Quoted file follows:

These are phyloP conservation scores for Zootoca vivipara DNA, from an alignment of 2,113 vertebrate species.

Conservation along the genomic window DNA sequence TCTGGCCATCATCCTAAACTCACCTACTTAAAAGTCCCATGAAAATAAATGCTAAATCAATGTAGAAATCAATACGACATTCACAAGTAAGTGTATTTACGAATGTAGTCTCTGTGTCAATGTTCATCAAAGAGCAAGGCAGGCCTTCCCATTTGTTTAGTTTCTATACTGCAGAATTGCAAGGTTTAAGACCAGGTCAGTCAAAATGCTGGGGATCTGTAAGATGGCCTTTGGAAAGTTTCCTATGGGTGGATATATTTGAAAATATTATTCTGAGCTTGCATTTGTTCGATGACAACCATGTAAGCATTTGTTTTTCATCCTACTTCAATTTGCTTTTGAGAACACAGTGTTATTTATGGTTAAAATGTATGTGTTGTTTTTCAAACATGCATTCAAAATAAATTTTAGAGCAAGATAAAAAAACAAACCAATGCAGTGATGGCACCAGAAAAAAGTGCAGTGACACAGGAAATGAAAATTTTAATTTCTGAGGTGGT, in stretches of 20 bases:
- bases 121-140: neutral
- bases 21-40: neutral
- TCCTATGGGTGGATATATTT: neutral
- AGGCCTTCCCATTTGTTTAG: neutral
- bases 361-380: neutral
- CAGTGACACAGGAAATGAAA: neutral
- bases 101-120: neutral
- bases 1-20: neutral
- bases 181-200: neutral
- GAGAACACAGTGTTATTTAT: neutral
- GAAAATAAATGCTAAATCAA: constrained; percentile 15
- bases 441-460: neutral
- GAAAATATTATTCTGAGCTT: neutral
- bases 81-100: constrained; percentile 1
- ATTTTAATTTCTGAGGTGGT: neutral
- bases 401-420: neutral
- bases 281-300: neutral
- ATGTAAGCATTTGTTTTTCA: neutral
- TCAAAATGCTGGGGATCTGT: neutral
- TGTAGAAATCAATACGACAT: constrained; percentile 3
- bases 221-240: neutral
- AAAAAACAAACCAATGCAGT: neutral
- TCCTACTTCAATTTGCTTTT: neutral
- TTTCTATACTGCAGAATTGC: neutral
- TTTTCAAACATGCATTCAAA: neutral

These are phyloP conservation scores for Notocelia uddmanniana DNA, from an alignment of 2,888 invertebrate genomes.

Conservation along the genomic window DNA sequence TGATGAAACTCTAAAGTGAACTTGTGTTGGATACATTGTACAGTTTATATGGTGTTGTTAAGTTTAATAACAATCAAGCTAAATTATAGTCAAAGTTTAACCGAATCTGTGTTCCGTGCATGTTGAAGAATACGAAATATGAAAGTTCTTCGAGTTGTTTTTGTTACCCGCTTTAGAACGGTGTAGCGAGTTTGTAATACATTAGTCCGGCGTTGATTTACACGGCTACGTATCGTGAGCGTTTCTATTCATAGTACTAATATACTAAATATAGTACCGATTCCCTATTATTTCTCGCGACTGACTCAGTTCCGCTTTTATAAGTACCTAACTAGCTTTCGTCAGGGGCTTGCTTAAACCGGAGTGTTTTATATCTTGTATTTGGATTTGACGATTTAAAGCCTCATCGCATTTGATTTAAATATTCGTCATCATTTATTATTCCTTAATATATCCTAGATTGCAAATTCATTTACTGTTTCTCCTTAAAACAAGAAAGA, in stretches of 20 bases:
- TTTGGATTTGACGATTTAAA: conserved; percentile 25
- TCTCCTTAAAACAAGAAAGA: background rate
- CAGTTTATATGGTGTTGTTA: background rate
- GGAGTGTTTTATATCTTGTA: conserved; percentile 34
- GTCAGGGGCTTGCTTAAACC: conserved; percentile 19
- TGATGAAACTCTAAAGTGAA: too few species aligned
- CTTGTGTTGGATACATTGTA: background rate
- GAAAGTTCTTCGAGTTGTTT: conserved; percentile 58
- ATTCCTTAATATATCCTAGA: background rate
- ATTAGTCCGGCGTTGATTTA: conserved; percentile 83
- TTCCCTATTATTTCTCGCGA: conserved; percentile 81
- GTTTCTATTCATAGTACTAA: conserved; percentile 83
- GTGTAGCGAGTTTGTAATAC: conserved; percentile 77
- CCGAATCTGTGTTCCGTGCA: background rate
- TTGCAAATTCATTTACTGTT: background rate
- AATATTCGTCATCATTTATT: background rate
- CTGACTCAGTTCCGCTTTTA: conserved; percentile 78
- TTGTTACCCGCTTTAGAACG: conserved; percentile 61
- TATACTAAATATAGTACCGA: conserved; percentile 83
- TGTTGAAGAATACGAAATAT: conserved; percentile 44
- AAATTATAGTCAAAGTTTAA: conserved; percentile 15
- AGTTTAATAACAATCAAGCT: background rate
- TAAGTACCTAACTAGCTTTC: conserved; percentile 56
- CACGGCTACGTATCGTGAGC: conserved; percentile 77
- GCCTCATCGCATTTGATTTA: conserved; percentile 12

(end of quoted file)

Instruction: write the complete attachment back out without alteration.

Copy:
These are phyloP conservation scores for Zootoca vivipara DNA, from an alignment of 2,113 vertebrate species.

Conservation along the genomic window DNA sequence TCTGGCCATCATCCTAAACTCACCTACTTAAAAGTCCCATGAAAATAAATGCTAAATCAATGTAGAAATCAATACGACATTCACAAGTAAGTGTATTTACGAATGTAGTCTCTGTGTCAATGTTCATCAAAGAGCAAGGCAGGCCTTCCCATTTGTTTAGTTTCTATACTGCAGAATTGCAAGGTTTAAGACCAGGTCAGTCAAAATGCTGGGGATCTGTAAGATGGCCTTTGGAAAGTTTCCTATGGGTGGATATATTTGAAAATATTATTCTGAGCTTGCATTTGTTCGATGACAACCATGTAAGCATTTGTTTTTCATCCTACTTCAATTTGCTTTTGAGAACACAGTGTTATTTATGGTTAAAATGTATGTGTTGTTTTTCAAACATGCATTCAAAATAAATTTTAGAGCAAGATAAAAAAACAAACCAATGCAGTGATGGCACCAGAAAAAAGTGCAGTGACACAGGAAATGAAAATTTTAATTTCTGAGGTGGT, in stretches of 20 bases:
- bases 121-140: neutral
- bases 21-40: neutral
- TCCTATGGGTGGATATATTT: neutral
- AGGCCTTCCCATTTGTTTAG: neutral
- bases 361-380: neutral
- CAGTGACACAGGAAATGAAA: neutral
- bases 101-120: neutral
- bases 1-20: neutral
- bases 181-200: neutral
- GAGAACACAGTGTTATTTAT: neutral
- GAAAATAAATGCTAAATCAA: constrained; percentile 15
- bases 441-460: neutral
- GAAAATATTATTCTGAGCTT: neutral
- bases 81-100: constrained; percentile 1
- ATTTTAATTTCTGAGGTGGT: neutral
- bases 401-420: neutral
- bases 281-300: neutral
- ATGTAAGCATTTGTTTTTCA: neutral
- TCAAAATGCTGGGGATCTGT: neutral
- TGTAGAAATCAATACGACAT: constrained; percentile 3
- bases 221-240: neutral
- AAAAAACAAACCAATGCAGT: neutral
- TCCTACTTCAATTTGCTTTT: neutral
- TTTCTATACTGCAGAATTGC: neutral
- TTTTCAAACATGCATTCAAA: neutral

These are phyloP conservation scores for Notocelia uddmanniana DNA, from an alignment of 2,888 invertebrate genomes.

Conservation along the genomic window DNA sequence TGATGAAACTCTAAAGTGAACTTGTGTTGGATACATTGTACAGTTTATATGGTGTTGTTAAGTTTAATAACAATCAAGCTAAATTATAGTCAAAGTTTAACCGAATCTGTGTTCCGTGCATGTTGAAGAATACGAAATATGAAAGTTCTTCGAGTTGTTTTTGTTACCCGCTTTAGAACGGTGTAGCGAGTTTGTAATACATTAGTCCGGCGTTGATTTACACGGCTACGTATCGTGAGCGTTTCTATTCATAGTACTAATATACTAAATATAGTACCGATTCCCTATTATTTCTCGCGACTGACTCAGTTCCGCTTTTATAAGTACCTAACTAGCTTTCGTCAGGGGCTTGCTTAAACCGGAGTGTTTTATATCTTGTATTTGGATTTGACGATTTAAAGCCTCATCGCATTTGATTTAAATATTCGTCATCATTTATTATTCCTTAATATATCCTAGATTGCAAATTCATTTACTGTTTCTCCTTAAAACAAGAAAGA, in stretches of 20 bases:
- TTTGGATTTGACGATTTAAA: conserved; percentile 25
- TCTCCTTAAAACAAGAAAGA: background rate
- CAGTTTATATGGTGTTGTTA: background rate
- GGAGTGTTTTATATCTTGTA: conserved; percentile 34
- GTCAGGGGCTTGCTTAAACC: conserved; percentile 19
- TGATGAAACTCTAAAGTGAA: too few species aligned
- CTTGTGTTGGATACATTGTA: background rate
- GAAAGTTCTTCGAGTTGTTT: conserved; percentile 58
- ATTCCTTAATATATCCTAGA: background rate
- ATTAGTCCGGCGTTGATTTA: conserved; percentile 83
- TTCCCTATTATTTCTCGCGA: conserved; percentile 81
- GTTTCTATTCATAGTACTAA: conserved; percentile 83
- GTGTAGCGAGTTTGTAATAC: conserved; percentile 77
- CCGAATCTGTGTTCCGTGCA: background rate
- TTGCAAATTCATTTACTGTT: background rate
- AATATTCGTCATCATTTATT: background rate
- CTGACTCAGTTCCGCTTTTA: conserved; percentile 78
- TTGTTACCCGCTTTAGAACG: conserved; percentile 61
- TATACTAAATATAGTACCGA: conserved; percentile 83
- TGTTGAAGAATACGAAATAT: conserved; percentile 44
- AAATTATAGTCAAAGTTTAA: conserved; percentile 15
- AGTTTAATAACAATCAAGCT: background rate
- TAAGTACCTAACTAGCTTTC: conserved; percentile 56
- CACGGCTACGTATCGTGAGC: conserved; percentile 77
- GCCTCATCGCATTTGATTTA: conserved; percentile 12